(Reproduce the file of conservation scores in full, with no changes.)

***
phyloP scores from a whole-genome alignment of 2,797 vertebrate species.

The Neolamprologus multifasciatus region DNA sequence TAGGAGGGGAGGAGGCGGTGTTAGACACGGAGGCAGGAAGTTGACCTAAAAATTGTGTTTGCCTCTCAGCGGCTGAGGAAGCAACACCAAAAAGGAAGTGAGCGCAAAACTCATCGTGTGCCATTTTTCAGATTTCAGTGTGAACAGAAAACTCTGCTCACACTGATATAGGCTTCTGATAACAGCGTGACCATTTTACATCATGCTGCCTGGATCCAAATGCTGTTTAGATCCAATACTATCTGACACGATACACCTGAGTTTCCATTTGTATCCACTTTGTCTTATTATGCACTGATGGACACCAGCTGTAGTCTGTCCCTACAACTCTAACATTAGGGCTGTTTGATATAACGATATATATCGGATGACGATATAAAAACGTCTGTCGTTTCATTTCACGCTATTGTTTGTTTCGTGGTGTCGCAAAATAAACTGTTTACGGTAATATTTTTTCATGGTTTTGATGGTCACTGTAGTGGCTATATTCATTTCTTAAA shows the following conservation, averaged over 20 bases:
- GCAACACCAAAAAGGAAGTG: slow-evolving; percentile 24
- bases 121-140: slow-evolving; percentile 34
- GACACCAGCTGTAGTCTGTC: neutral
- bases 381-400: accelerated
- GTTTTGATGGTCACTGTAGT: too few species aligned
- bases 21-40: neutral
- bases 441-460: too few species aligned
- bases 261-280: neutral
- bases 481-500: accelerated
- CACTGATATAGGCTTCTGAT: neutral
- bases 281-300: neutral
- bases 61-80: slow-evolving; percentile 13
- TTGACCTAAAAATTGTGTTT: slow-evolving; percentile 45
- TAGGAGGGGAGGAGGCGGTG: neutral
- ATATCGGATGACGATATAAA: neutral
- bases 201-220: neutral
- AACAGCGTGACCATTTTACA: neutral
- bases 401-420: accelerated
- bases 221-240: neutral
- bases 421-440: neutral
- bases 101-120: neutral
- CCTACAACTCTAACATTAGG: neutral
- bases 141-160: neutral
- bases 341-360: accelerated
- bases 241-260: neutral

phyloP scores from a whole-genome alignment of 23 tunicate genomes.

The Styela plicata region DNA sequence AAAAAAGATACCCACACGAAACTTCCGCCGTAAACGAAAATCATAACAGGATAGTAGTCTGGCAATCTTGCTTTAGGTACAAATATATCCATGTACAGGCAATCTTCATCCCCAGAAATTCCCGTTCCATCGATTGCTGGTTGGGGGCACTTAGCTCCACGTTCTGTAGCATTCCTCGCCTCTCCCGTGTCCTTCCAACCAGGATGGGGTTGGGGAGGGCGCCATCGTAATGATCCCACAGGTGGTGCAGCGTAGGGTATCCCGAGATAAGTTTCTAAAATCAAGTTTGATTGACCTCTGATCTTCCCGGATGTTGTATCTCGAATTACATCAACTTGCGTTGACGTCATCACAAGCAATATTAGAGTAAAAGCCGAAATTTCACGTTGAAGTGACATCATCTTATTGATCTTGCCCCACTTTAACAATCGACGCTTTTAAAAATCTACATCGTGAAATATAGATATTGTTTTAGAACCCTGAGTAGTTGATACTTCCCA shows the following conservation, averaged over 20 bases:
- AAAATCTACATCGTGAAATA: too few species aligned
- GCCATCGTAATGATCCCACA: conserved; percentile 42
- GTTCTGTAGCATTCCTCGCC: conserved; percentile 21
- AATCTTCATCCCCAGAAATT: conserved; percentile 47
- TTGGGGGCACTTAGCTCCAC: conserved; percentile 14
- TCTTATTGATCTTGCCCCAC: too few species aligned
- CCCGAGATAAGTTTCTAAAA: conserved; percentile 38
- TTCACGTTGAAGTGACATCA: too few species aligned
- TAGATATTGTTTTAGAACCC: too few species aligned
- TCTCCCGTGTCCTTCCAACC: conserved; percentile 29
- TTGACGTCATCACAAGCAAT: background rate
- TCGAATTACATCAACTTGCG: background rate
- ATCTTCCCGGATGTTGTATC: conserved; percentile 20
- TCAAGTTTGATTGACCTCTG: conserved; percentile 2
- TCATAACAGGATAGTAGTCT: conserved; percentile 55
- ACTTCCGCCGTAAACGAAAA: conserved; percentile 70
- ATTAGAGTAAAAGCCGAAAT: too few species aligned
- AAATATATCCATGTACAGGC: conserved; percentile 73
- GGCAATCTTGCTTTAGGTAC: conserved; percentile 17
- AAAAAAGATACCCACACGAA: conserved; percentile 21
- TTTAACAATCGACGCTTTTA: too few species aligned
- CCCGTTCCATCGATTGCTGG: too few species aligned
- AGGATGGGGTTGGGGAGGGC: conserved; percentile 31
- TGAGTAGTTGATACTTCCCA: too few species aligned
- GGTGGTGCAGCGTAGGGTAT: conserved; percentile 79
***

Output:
phyloP scores from a whole-genome alignment of 2,797 vertebrate species.

The Neolamprologus multifasciatus region DNA sequence TAGGAGGGGAGGAGGCGGTGTTAGACACGGAGGCAGGAAGTTGACCTAAAAATTGTGTTTGCCTCTCAGCGGCTGAGGAAGCAACACCAAAAAGGAAGTGAGCGCAAAACTCATCGTGTGCCATTTTTCAGATTTCAGTGTGAACAGAAAACTCTGCTCACACTGATATAGGCTTCTGATAACAGCGTGACCATTTTACATCATGCTGCCTGGATCCAAATGCTGTTTAGATCCAATACTATCTGACACGATACACCTGAGTTTCCATTTGTATCCACTTTGTCTTATTATGCACTGATGGACACCAGCTGTAGTCTGTCCCTACAACTCTAACATTAGGGCTGTTTGATATAACGATATATATCGGATGACGATATAAAAACGTCTGTCGTTTCATTTCACGCTATTGTTTGTTTCGTGGTGTCGCAAAATAAACTGTTTACGGTAATATTTTTTCATGGTTTTGATGGTCACTGTAGTGGCTATATTCATTTCTTAAA shows the following conservation, averaged over 20 bases:
- GCAACACCAAAAAGGAAGTG: slow-evolving; percentile 24
- bases 121-140: slow-evolving; percentile 34
- GACACCAGCTGTAGTCTGTC: neutral
- bases 381-400: accelerated
- GTTTTGATGGTCACTGTAGT: too few species aligned
- bases 21-40: neutral
- bases 441-460: too few species aligned
- bases 261-280: neutral
- bases 481-500: accelerated
- CACTGATATAGGCTTCTGAT: neutral
- bases 281-300: neutral
- bases 61-80: slow-evolving; percentile 13
- TTGACCTAAAAATTGTGTTT: slow-evolving; percentile 45
- TAGGAGGGGAGGAGGCGGTG: neutral
- ATATCGGATGACGATATAAA: neutral
- bases 201-220: neutral
- AACAGCGTGACCATTTTACA: neutral
- bases 401-420: accelerated
- bases 221-240: neutral
- bases 421-440: neutral
- bases 101-120: neutral
- CCTACAACTCTAACATTAGG: neutral
- bases 141-160: neutral
- bases 341-360: accelerated
- bases 241-260: neutral

phyloP scores from a whole-genome alignment of 23 tunicate genomes.

The Styela plicata region DNA sequence AAAAAAGATACCCACACGAAACTTCCGCCGTAAACGAAAATCATAACAGGATAGTAGTCTGGCAATCTTGCTTTAGGTACAAATATATCCATGTACAGGCAATCTTCATCCCCAGAAATTCCCGTTCCATCGATTGCTGGTTGGGGGCACTTAGCTCCACGTTCTGTAGCATTCCTCGCCTCTCCCGTGTCCTTCCAACCAGGATGGGGTTGGGGAGGGCGCCATCGTAATGATCCCACAGGTGGTGCAGCGTAGGGTATCCCGAGATAAGTTTCTAAAATCAAGTTTGATTGACCTCTGATCTTCCCGGATGTTGTATCTCGAATTACATCAACTTGCGTTGACGTCATCACAAGCAATATTAGAGTAAAAGCCGAAATTTCACGTTGAAGTGACATCATCTTATTGATCTTGCCCCACTTTAACAATCGACGCTTTTAAAAATCTACATCGTGAAATATAGATATTGTTTTAGAACCCTGAGTAGTTGATACTTCCCA shows the following conservation, averaged over 20 bases:
- AAAATCTACATCGTGAAATA: too few species aligned
- GCCATCGTAATGATCCCACA: conserved; percentile 42
- GTTCTGTAGCATTCCTCGCC: conserved; percentile 21
- AATCTTCATCCCCAGAAATT: conserved; percentile 47
- TTGGGGGCACTTAGCTCCAC: conserved; percentile 14
- TCTTATTGATCTTGCCCCAC: too few species aligned
- CCCGAGATAAGTTTCTAAAA: conserved; percentile 38
- TTCACGTTGAAGTGACATCA: too few species aligned
- TAGATATTGTTTTAGAACCC: too few species aligned
- TCTCCCGTGTCCTTCCAACC: conserved; percentile 29
- TTGACGTCATCACAAGCAAT: background rate
- TCGAATTACATCAACTTGCG: background rate
- ATCTTCCCGGATGTTGTATC: conserved; percentile 20
- TCAAGTTTGATTGACCTCTG: conserved; percentile 2
- TCATAACAGGATAGTAGTCT: conserved; percentile 55
- ACTTCCGCCGTAAACGAAAA: conserved; percentile 70
- ATTAGAGTAAAAGCCGAAAT: too few species aligned
- AAATATATCCATGTACAGGC: conserved; percentile 73
- GGCAATCTTGCTTTAGGTAC: conserved; percentile 17
- AAAAAAGATACCCACACGAA: conserved; percentile 21
- TTTAACAATCGACGCTTTTA: too few species aligned
- CCCGTTCCATCGATTGCTGG: too few species aligned
- AGGATGGGGTTGGGGAGGGC: conserved; percentile 31
- TGAGTAGTTGATACTTCCCA: too few species aligned
- GGTGGTGCAGCGTAGGGTAT: conserved; percentile 79